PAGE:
B EC 367. Principles of Finance. This course is a study of basic financial concepts underlying valuation of financial assets and managing the firm. Financial management issues covered in the course include financial analysis, capital budgeting, capital structure, long-term financing, financial planning, dividend policy, working capital management, and international finance. Prerequisite: , .
B EC 421. Organizational Behavior. Examination of human behavior in work organizations. Focuses on enhancing individual and organizational performance by understanding motivation, job attitudes, leadership, group dynamics, organizational culture, and organizational development. This highly interactive class is run as a self-managed work team. (2)
B EC 431. Investment Analysis and Capital Markets. This course analyzes the markets for investment of funds with special emphasis on debt and equity instruments, and the determination of asset prices. The theory and practices underlying investment portfolio management also are studied as they relate to these markets. Prerequisites: ECON 211, . , .
B EC 433. New Venture Strategy. The course is designed to provide tools that will help students develop and evaluate new business ideas. The course will discuss frameworks for understanding the entrepreneurial process, decision and behavioral sciences as they relate to business strategy, Biblical underpinnings of entrepreneurship, and financing and starting the new venture. Prerequisites: . , , .
B EC 493. Business Strategy. A capstone course for Business/Economics seniors that serves to highlight key principles and ideas from the business disciplines of accounting, finance, management, marketing, and information science. These will be considered in the context of the competitive business environment. Case analysis and/or simulations will be used to develop the conceptual material. A major goal of the course is to develop insights into the interrelatedness of business principles as they apply to business strategy and solving business problems. Prerequisite: senior standing; majors only. (2)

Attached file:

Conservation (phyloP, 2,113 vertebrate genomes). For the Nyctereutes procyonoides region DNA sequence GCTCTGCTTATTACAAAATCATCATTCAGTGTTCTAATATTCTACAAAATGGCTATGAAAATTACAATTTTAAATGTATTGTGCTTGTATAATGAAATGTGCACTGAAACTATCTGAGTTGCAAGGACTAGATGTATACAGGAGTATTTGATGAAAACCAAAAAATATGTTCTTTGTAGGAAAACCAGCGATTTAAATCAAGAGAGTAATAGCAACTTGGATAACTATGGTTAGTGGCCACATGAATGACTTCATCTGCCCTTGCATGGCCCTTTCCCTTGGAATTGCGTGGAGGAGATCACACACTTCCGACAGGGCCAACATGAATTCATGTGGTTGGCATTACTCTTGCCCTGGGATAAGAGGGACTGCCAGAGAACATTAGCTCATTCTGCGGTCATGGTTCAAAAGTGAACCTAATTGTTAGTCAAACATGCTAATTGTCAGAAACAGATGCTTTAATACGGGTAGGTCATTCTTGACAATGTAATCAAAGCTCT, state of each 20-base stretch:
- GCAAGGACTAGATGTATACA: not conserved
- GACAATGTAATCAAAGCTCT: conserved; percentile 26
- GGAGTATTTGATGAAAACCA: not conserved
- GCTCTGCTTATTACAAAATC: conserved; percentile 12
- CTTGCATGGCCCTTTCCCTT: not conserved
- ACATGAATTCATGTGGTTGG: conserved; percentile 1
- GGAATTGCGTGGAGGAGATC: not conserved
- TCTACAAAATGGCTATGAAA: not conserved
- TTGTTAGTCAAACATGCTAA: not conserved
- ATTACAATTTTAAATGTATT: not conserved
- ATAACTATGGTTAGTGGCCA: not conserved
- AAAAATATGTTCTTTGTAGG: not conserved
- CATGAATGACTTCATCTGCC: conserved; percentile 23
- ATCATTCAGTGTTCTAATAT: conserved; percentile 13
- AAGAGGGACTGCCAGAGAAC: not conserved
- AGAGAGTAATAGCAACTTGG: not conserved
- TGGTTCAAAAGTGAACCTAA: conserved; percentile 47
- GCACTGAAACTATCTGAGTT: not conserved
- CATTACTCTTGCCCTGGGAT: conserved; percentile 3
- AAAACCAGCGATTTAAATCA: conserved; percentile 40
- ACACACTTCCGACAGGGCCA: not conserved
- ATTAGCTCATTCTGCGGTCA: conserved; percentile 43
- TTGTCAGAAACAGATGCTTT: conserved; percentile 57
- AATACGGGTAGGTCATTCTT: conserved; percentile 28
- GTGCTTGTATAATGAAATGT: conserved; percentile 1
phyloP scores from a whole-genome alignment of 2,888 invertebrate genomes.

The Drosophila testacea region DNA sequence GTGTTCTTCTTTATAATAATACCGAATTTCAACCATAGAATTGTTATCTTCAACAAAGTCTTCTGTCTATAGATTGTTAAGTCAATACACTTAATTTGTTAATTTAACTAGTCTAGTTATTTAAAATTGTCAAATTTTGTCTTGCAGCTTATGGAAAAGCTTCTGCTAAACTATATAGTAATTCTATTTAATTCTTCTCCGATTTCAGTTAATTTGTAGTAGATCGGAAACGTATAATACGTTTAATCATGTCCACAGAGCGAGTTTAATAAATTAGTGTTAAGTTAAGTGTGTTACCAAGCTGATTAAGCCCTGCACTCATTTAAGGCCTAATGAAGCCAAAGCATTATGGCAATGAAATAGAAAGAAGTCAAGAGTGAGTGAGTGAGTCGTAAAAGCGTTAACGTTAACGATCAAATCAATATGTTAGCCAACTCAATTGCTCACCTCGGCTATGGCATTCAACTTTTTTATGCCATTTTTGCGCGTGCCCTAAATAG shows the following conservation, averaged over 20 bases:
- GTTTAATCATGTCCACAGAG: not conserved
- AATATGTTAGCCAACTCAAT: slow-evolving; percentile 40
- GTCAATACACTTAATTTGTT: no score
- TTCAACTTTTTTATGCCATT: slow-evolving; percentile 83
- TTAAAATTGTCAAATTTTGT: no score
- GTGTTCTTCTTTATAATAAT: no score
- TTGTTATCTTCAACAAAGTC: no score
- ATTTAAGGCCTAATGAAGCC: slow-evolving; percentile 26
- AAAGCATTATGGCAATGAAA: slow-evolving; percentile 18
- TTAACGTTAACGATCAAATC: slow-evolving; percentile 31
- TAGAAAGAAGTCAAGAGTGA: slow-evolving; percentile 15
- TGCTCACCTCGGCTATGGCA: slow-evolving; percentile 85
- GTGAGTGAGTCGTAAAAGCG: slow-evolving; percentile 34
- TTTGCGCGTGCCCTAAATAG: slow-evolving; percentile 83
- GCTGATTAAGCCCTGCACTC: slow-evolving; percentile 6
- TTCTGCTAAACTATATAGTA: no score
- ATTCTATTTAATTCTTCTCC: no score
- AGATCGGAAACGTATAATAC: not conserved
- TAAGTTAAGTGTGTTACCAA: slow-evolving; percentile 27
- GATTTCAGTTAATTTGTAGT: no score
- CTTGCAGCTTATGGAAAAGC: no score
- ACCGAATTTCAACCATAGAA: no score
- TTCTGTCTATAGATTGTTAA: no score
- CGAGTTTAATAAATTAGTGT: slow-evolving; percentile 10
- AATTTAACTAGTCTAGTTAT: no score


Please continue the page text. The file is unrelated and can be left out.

B EC 494. Seminar. An integrative capstone course examining the liberal arts, normative aspects of business and economics, the role of Christians at work and in the marketplace. Prerequisite: senior standing; majors only. (2)
B EC 496. Internship. Credit given for pre-approved faculty-supervised involvement in the private or public sector of the economy. Open only to juniors and seniors who have completed , and any other courses deemed appropriate for the particular internship. Graded pass/fail. (1-4)
ECON 211. Principles of Microeconomics. An introduction to economic ways of thinking. Resource allocation, production, and distribution mechanisms are explored. Counts as one of the Studies in Society general education options.
ECON 212. Principles of Macroeconomics. An examination of national income and product determination. Monetary and fiscal policy are analyzed as tools for dealing with inflation, unemployment, and economic growth. Prerequisite: . (2)
ECON 325. Intermediate Macroeconomics. A theoretical, institutional, and empirical study of national income distribution, inflation, unemployment, economic stability, and the rate of growth. Explores domestic and international macroeconomic policy issues. Examines the development of macroeconomic theories. Prerequisites: , , or .